According to Mark Ritson, when it comes to research in marketing, women’s brains work better for brands because women have more empathy than men (no surprise there). Female marketers outperform male marketing counterparts constantly.
Mark has been studying this for years and finds that
- the female brain emerges as superior organs for communication and emotional understanding.
- From a very early age girls express sensitivity much more than boys do
- Females are more aware of competition so they know what is going on
- And women don’t talk as much about themselves as much as men do, therefore they are built better for brands
Simply women’s brains are just better at understanding than men are, which makes women better marketers than men!
Patrick Cahill of Beep! Directed Voicemail explains the 5 keys to build content to generate sales.
- Makes sure content is relatable and relevant to your product and service: Don’t have your sales team all “sales-sey”. Make sure the content topics are easily, naturally, able to pivot into sales conversations.
- Focus! Don’t overload info into one piece of content. “Too much to say to too many people”. Simply chose one piece of information for a takeaway.
- Use experts and extroverts. Use 1 expert that happens to be an extrovert, someone who knows they sound good on the phone, and looks good on cameras. You want to make sure they are comfortable with joining sales teams. When you have an expert you’ll see a rise!
- Don’t give away content without knowing who is downloading it. They will forget who you are and your company is with in 3 minutes. Initiate the conversation and make sure your content is worthy.
- Have a plan! Have a follow up plan that includes information sales. Tell sales how quickly they will receive the data. How quickly you need them to call. What messaging you want them to share. How much following up you need to expect. Have a unified understanding of our metrics for success.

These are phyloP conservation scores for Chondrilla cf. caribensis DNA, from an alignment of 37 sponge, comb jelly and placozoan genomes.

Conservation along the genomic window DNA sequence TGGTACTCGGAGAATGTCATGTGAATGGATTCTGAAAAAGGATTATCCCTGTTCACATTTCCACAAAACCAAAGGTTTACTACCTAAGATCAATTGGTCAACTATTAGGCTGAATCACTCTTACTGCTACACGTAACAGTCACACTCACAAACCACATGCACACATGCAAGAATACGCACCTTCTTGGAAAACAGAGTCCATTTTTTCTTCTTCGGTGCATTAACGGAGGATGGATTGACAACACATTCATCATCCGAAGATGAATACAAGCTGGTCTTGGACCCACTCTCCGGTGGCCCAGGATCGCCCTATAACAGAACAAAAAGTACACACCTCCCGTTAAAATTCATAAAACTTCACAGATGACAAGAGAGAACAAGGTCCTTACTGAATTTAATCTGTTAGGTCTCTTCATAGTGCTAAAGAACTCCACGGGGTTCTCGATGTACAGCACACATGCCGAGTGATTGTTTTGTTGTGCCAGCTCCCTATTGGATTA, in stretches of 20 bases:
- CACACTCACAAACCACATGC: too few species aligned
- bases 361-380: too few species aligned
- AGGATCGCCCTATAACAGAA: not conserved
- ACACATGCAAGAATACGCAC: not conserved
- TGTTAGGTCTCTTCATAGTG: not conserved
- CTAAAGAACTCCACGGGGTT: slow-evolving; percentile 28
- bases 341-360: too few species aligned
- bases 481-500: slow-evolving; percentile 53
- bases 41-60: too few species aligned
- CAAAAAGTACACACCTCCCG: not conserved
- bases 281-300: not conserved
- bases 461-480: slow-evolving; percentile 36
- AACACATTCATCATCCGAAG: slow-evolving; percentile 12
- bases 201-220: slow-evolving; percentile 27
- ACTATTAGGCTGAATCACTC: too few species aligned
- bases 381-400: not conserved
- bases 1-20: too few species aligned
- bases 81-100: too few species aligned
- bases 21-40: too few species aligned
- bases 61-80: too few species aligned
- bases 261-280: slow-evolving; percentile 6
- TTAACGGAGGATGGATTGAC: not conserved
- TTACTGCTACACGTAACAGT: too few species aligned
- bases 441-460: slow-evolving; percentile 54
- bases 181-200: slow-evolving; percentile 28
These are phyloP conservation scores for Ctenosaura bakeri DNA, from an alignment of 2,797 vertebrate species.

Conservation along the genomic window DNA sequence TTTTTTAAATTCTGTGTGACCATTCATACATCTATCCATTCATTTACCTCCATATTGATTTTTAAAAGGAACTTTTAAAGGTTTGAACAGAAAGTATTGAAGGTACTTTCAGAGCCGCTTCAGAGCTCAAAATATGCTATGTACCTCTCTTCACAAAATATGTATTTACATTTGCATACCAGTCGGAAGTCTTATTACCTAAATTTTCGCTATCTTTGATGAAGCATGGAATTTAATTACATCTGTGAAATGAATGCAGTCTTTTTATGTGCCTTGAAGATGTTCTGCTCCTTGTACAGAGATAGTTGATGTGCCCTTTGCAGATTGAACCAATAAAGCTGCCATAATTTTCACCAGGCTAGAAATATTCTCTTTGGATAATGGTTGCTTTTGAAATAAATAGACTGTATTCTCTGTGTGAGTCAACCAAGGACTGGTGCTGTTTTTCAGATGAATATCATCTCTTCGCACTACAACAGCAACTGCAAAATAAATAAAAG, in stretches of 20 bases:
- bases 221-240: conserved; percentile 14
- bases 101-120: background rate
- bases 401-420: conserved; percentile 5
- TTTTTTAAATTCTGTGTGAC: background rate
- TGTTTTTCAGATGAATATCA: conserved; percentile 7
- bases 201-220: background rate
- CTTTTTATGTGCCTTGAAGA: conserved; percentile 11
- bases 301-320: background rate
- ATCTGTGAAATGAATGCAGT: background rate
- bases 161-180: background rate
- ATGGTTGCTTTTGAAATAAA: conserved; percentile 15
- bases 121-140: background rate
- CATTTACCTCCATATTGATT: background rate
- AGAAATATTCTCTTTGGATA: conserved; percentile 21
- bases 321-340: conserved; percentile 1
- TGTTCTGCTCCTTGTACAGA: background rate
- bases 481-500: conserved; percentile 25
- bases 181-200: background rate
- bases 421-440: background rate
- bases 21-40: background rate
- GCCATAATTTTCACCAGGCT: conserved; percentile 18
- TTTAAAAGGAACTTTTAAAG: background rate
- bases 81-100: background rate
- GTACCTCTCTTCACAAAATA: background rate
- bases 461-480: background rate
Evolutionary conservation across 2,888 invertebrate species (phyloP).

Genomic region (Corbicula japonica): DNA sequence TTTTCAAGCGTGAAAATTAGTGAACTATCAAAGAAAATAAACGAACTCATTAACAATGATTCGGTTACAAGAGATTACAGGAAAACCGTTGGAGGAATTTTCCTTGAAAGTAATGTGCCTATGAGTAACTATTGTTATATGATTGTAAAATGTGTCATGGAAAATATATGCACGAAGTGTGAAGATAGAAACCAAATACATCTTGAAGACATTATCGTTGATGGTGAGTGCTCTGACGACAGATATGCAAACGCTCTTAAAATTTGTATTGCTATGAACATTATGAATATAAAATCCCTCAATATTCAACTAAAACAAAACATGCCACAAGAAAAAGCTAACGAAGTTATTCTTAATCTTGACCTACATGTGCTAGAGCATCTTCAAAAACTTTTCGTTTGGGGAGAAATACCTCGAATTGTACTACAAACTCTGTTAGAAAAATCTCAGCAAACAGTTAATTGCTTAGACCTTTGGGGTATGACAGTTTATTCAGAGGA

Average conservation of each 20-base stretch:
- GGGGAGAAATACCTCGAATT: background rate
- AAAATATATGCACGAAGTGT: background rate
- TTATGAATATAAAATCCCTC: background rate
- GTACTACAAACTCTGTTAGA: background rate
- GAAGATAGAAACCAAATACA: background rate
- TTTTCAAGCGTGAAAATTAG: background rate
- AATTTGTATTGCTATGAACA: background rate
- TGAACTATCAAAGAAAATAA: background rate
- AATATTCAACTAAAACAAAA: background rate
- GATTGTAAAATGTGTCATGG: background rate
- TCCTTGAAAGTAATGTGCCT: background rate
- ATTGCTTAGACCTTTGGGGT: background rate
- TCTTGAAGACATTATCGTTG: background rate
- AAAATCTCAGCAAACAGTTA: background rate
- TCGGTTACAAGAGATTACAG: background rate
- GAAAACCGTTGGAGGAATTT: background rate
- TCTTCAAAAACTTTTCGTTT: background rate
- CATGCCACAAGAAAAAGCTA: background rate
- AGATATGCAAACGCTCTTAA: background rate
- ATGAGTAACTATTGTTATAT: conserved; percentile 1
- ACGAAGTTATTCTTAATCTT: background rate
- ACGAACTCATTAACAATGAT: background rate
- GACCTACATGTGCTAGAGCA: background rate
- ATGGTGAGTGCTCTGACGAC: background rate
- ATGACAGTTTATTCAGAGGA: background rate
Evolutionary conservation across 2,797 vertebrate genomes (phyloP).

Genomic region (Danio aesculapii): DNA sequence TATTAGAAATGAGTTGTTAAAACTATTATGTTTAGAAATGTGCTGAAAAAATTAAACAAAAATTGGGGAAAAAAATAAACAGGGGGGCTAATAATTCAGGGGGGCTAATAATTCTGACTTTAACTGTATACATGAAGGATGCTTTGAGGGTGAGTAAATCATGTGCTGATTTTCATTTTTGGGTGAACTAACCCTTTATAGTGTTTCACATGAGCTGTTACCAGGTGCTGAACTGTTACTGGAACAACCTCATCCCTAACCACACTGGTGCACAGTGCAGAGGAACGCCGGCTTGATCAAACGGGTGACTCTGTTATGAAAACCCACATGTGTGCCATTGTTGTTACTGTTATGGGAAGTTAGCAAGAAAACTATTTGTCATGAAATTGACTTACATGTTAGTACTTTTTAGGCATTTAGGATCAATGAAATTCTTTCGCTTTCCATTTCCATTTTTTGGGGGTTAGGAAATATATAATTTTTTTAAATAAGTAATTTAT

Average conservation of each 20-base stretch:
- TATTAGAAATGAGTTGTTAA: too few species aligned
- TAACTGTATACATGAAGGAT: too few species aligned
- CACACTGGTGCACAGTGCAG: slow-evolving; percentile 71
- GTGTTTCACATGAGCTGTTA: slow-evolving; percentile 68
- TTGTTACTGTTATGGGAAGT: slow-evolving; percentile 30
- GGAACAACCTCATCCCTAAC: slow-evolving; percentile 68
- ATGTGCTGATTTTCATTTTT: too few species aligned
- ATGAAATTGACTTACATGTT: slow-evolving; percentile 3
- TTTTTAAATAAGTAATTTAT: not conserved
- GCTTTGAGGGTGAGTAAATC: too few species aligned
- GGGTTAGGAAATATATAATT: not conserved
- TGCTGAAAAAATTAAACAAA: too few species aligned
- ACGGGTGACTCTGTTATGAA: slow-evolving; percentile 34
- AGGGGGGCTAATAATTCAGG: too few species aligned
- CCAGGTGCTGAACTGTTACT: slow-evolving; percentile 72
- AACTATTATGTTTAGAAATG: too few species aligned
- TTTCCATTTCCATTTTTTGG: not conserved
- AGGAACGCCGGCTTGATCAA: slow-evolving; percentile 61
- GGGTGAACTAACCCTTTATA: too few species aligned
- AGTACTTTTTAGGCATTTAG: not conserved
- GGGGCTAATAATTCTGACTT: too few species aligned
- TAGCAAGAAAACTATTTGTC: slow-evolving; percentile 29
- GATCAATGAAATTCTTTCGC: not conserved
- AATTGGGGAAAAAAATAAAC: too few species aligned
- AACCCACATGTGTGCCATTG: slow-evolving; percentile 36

At the end of the day… your content is going to generate sales- when you have a plan on how it is going to!
Stephen Saber and Butch Stearns break down their conversation with Jim Leavitt, from CervelloWin With Data . They remind us of the key takeaways with business analytics , the right metrics and what it actually means to be agile.
How to get started is always a problem, and will always be a problem but what we takeaway from what Jim Leavitt said can truly help you:
- Simply start with a piece and find a champion that will absorb change, and opportunity to take advantage of the change, and build around that.
- A balanced set of metrics is also key: choose the right metrics depending on your business.
- A balanced set of metrics s a good foundation to keep going back to. See the changes made and always go back to where you started. First stay focused on a set of metrics then later add to it, change it and see if what you’re doing is effecting this set of metrics.
- Stay balanced with what you’re looking for.
- Look at all the drivers and don’y stay limited.
- Figure out how they all stay together and focus on the metrics.
- Important: Make sure each department understands in a language that EVERYONE understand.
- If you have a team that is cross-functional, you will have great success and speak the same language.
- Make the data owners see how important their data value is.
- And lastly Jim Leavitts definition of agile: pick a place to start, get the win and build from it! Then pick up the next place and allow yourself to move.